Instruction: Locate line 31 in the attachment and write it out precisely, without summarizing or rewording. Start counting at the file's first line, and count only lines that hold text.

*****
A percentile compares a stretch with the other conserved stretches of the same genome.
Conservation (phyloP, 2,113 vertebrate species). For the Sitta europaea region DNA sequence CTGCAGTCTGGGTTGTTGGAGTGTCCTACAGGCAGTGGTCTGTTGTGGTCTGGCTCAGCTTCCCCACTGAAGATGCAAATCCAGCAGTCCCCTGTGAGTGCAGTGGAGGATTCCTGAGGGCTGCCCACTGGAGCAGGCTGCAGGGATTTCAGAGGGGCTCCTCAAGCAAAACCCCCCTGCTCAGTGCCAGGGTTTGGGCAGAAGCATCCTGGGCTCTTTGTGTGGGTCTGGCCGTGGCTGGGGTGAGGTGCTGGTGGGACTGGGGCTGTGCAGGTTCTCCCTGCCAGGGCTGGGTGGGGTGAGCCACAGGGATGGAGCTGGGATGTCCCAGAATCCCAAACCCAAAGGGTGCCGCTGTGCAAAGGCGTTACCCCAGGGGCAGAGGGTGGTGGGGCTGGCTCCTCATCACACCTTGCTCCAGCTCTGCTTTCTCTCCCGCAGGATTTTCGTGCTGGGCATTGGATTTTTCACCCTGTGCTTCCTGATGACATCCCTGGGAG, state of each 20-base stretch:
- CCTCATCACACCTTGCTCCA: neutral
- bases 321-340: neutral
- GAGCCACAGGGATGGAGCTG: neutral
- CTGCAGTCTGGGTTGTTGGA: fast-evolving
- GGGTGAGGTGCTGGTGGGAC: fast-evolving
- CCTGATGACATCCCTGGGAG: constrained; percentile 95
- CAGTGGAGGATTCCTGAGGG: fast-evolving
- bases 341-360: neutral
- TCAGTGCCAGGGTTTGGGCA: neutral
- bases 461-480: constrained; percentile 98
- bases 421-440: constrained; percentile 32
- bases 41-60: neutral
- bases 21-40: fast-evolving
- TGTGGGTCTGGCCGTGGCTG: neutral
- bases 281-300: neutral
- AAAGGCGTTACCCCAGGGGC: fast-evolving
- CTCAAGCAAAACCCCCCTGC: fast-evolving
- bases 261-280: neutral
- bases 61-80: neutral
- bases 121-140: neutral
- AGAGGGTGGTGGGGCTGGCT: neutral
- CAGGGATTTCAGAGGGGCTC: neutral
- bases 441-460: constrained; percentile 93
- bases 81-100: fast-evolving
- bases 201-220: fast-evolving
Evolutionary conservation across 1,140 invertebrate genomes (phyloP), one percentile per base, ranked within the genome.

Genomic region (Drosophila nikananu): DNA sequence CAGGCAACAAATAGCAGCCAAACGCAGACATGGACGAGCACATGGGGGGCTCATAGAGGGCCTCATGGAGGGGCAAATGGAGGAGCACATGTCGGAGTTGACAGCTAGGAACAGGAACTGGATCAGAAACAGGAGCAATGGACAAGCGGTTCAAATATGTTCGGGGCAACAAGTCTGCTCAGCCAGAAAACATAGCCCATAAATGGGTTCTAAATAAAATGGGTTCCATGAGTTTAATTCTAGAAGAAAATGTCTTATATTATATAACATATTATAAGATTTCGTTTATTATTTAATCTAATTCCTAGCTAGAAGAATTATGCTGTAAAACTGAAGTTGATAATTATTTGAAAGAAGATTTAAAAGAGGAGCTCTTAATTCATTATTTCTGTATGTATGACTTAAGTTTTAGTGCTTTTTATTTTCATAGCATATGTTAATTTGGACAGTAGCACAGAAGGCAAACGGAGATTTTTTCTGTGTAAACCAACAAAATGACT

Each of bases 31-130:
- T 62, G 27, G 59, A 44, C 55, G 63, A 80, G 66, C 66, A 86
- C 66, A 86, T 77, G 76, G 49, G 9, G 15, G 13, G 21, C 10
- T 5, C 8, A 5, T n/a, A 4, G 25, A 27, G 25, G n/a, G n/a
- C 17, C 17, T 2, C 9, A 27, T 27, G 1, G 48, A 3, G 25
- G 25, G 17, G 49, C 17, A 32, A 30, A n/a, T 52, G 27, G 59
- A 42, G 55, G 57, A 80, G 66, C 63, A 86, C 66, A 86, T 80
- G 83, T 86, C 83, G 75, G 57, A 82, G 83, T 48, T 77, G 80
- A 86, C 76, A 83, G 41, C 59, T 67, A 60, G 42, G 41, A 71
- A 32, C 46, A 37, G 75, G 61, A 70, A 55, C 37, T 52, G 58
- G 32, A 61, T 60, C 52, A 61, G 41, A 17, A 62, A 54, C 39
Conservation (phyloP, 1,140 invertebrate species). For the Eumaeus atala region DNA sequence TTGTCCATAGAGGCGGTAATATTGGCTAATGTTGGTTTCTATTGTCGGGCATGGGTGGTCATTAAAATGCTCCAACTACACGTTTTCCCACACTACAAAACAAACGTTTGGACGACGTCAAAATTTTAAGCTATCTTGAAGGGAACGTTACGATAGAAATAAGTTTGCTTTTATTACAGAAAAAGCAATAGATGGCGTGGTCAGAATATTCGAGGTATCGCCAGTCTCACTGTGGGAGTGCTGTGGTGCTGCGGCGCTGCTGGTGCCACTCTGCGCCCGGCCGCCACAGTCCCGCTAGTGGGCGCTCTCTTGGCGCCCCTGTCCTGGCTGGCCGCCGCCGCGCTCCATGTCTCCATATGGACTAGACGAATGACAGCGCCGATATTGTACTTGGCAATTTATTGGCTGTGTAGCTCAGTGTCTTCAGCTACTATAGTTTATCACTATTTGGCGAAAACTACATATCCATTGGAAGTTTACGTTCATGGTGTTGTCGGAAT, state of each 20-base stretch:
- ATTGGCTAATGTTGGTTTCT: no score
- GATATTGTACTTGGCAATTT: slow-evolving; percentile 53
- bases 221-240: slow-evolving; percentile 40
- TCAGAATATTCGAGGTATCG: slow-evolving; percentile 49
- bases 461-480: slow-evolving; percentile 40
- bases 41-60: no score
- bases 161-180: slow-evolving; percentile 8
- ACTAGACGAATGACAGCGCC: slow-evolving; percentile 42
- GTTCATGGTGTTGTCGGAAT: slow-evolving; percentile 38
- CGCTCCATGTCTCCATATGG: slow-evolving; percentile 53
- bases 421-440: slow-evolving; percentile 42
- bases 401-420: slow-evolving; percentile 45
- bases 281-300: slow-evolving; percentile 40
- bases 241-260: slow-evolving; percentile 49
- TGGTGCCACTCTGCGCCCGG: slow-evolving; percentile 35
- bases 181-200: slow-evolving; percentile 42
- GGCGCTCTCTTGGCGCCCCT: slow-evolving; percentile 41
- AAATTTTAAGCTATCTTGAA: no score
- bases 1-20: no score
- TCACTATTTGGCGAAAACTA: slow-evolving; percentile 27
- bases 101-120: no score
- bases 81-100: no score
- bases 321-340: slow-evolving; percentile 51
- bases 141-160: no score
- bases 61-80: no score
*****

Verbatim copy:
- T 62, G 27, G 59, A 44, C 55, G 63, A 80, G 66, C 66, A 86